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Brain damage linked to contact sports

4th December 2012

Researchers in the United States say they have found fresh evidence of a link between repeated blows to the head and long-term brain disease.

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The findings, published in the journal Brain, are the latest in a pile of growing evidence suggesting that athletes, players of contact sports and military veterans, among others who may sustain repeated hits to the head, may be at risk of brain degeneration.

The study looked at brain samples taken posthumously from 85 people who had histories of repeated mild traumatic brain injury.

It addresses the potential consequences of repeated, mild head trauma. Fears that such trauma could be linked with cognitive impairment have been hotly debated among parents, athletes, sports officials and healthcare professionals in recent years.

The study, carried out by researchers at the Boston University Center for the Study of Traumatic Encephalopathy and the Veterans Affairs Boston Healthcare System, found that 68 of the 85 people - almost all of whom had led very athletic lives - showed evidence of a brain disease called chronic traumatic encephalopathy (CTE).

CTE is an incurable, degenerative brain disease which can lead to memory loss, depression and dementia.

The study subjects included deceased American football stars like Dave Duerson, Cookie Gilchrist and John Mackey.

Fifty of the group were American football players, with 33 having played the game at nation level. They also included players who had played in positions with more tackling, like linemen and running backs.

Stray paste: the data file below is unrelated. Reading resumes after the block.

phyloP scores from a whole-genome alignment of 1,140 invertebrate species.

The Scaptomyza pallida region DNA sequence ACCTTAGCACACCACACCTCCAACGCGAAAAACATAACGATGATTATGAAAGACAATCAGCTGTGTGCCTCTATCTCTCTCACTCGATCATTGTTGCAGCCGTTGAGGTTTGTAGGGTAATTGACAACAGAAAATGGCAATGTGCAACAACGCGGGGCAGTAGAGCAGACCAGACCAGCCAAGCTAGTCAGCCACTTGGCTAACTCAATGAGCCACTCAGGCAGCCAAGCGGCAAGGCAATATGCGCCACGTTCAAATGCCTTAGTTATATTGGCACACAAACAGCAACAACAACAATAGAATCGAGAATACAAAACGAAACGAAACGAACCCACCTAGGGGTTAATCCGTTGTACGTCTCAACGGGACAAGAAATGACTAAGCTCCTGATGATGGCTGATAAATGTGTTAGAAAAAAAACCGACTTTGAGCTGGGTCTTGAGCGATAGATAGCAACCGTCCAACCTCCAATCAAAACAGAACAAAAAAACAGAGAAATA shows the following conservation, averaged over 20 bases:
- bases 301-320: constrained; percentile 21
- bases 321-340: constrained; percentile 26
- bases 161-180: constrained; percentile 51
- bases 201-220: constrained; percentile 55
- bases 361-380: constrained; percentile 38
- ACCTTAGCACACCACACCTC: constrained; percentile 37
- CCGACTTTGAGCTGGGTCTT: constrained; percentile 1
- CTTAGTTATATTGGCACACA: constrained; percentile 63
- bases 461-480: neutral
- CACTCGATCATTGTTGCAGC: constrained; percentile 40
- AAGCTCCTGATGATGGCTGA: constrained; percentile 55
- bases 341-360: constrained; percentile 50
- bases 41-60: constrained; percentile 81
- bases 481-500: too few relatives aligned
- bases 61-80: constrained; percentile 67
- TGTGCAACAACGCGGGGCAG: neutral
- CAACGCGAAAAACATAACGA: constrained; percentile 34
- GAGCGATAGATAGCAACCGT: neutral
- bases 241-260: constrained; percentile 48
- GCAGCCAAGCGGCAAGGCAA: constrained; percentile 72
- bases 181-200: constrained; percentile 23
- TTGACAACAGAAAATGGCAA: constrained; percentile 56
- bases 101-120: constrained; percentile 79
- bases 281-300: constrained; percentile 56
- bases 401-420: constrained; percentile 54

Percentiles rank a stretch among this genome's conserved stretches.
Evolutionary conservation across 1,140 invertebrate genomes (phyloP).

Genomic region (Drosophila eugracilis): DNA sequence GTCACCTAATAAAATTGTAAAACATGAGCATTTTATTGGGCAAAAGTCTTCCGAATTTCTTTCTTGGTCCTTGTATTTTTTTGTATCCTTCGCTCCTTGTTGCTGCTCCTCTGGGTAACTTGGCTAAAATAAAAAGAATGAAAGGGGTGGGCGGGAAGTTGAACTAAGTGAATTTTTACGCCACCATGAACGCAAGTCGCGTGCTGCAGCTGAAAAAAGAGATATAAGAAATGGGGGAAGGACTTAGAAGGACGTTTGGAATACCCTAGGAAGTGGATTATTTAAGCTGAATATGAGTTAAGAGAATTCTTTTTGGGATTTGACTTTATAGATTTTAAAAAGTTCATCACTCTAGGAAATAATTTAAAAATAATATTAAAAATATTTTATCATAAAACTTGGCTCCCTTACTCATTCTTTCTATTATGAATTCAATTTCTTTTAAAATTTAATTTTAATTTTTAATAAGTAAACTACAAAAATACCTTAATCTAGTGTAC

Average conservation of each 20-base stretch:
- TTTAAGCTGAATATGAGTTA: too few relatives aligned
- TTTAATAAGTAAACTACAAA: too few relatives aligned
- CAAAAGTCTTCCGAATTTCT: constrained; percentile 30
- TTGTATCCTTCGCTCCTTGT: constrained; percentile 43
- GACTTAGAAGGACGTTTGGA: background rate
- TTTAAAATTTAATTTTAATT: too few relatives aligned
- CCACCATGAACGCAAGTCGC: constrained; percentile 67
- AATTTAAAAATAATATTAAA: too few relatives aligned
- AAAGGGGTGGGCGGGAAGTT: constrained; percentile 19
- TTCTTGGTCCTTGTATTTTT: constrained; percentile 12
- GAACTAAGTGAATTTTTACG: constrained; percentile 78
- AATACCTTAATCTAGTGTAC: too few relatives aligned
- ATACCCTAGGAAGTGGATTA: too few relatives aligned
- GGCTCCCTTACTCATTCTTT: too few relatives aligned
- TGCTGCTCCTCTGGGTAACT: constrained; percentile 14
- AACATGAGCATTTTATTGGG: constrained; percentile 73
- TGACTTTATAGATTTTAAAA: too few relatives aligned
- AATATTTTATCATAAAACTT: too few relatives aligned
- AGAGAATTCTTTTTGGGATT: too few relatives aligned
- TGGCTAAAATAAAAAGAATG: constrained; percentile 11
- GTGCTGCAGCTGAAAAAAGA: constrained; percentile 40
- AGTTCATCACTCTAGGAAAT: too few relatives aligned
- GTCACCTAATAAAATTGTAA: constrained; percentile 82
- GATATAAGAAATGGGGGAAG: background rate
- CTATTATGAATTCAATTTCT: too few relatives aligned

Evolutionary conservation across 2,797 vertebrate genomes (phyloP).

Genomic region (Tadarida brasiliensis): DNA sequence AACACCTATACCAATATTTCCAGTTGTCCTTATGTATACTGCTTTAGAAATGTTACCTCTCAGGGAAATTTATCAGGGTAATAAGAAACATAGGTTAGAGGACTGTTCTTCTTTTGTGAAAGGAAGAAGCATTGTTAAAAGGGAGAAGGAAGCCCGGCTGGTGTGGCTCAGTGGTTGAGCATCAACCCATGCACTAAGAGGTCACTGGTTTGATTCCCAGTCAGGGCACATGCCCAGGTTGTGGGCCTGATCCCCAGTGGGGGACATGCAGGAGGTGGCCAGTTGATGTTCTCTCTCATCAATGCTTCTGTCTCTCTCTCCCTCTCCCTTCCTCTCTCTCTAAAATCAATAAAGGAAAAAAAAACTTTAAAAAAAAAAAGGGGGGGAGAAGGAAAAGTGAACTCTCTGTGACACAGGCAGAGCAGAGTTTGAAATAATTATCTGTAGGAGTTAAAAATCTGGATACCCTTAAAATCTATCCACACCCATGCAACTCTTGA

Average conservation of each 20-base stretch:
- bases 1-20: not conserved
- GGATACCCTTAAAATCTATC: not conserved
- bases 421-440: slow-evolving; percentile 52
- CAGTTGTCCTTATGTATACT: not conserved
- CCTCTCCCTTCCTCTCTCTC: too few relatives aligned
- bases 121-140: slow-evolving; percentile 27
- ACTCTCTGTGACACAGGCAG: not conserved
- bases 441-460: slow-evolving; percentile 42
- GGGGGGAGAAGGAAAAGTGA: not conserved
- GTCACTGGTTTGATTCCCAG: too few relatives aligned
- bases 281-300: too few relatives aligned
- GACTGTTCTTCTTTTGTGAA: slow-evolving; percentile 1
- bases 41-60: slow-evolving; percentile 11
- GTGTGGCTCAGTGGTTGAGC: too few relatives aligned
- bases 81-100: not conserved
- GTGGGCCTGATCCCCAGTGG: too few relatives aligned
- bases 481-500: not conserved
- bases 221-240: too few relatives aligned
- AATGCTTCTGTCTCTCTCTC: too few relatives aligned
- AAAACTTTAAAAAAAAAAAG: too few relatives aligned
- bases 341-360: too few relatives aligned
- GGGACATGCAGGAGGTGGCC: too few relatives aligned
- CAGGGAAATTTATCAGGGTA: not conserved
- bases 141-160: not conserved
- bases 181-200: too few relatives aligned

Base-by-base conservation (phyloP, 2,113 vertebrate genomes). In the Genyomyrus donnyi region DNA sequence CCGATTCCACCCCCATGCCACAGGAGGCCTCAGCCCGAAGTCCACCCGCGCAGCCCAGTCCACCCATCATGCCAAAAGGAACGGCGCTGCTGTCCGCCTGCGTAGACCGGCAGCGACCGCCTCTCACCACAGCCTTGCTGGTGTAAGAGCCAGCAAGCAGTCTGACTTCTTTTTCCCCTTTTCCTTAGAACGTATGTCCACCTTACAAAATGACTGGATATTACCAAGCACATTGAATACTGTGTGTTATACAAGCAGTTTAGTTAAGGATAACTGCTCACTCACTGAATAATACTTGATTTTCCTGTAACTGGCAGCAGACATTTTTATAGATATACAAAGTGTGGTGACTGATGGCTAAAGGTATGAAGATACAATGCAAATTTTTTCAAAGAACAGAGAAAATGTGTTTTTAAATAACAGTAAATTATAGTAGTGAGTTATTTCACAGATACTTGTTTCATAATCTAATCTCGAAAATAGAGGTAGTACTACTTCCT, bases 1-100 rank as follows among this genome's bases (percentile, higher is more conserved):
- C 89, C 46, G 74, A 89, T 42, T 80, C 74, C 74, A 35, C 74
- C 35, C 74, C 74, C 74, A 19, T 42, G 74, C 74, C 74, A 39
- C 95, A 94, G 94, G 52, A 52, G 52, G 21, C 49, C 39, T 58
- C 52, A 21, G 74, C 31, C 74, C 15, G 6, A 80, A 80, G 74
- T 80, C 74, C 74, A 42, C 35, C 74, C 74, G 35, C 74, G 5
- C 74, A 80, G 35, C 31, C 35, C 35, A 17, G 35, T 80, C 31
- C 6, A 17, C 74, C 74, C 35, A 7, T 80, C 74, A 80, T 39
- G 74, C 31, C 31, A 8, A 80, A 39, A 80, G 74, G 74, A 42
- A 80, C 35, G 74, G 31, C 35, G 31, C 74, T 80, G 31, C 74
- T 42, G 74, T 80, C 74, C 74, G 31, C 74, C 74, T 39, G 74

Among the study subjects whose brain matter was analysed were six high-school football players, and nine college players, as well as seven professional boxers.

Also showing signs of CTE were 21 military veterans, many of whom were also athletes.

Working together with the Sports Legacy Institute, the researchers analysed brain samples from the subjects, who had been aged from 17-98 years old, over a period of four years.

According to study main author Ann McKee, the researchers were able to see the disease at all stages of severity, giving an insight into the mechanism of the injury.

McKee, a professor of neurology and pathology at Boston University School of Medicine, together with her colleagues, classified the stages of the disease in three ways.

State 1 CTE is linked to headaches and loss of attention and concentration, while stage 2 sufferers reported explosive behaviour and short-term memory loss.

Stage 3 of the disease was linked to problems thinking clearly, including with planning and organising, while stage 4 was associated with dementia, problems finding the right word, and aggression.

However, the study proved no causal link between the head injuries sustained on the field of play and the progression of CTE.

Further research will be needed in living patients, who can be studied with blood tests, imaging techniques and other methods.

It is unclear why some athletes were subjected to the same trauma but did not develop CTE.

According to study co-author Chris Nowinski, it is very hard to estimate from the current study what proportion of the US population could be affected by CTE.

Nowinski, a co-director of the Center for the Study of Traumatic Encephalopathy at Boston University School of Medicine, said that researchers were able to use brain tissue of deceased athletes because their families had noticed symptoms when they were alive.

However, the link between years of head trauma and CTE now seems clear in the wake of the current study.

 


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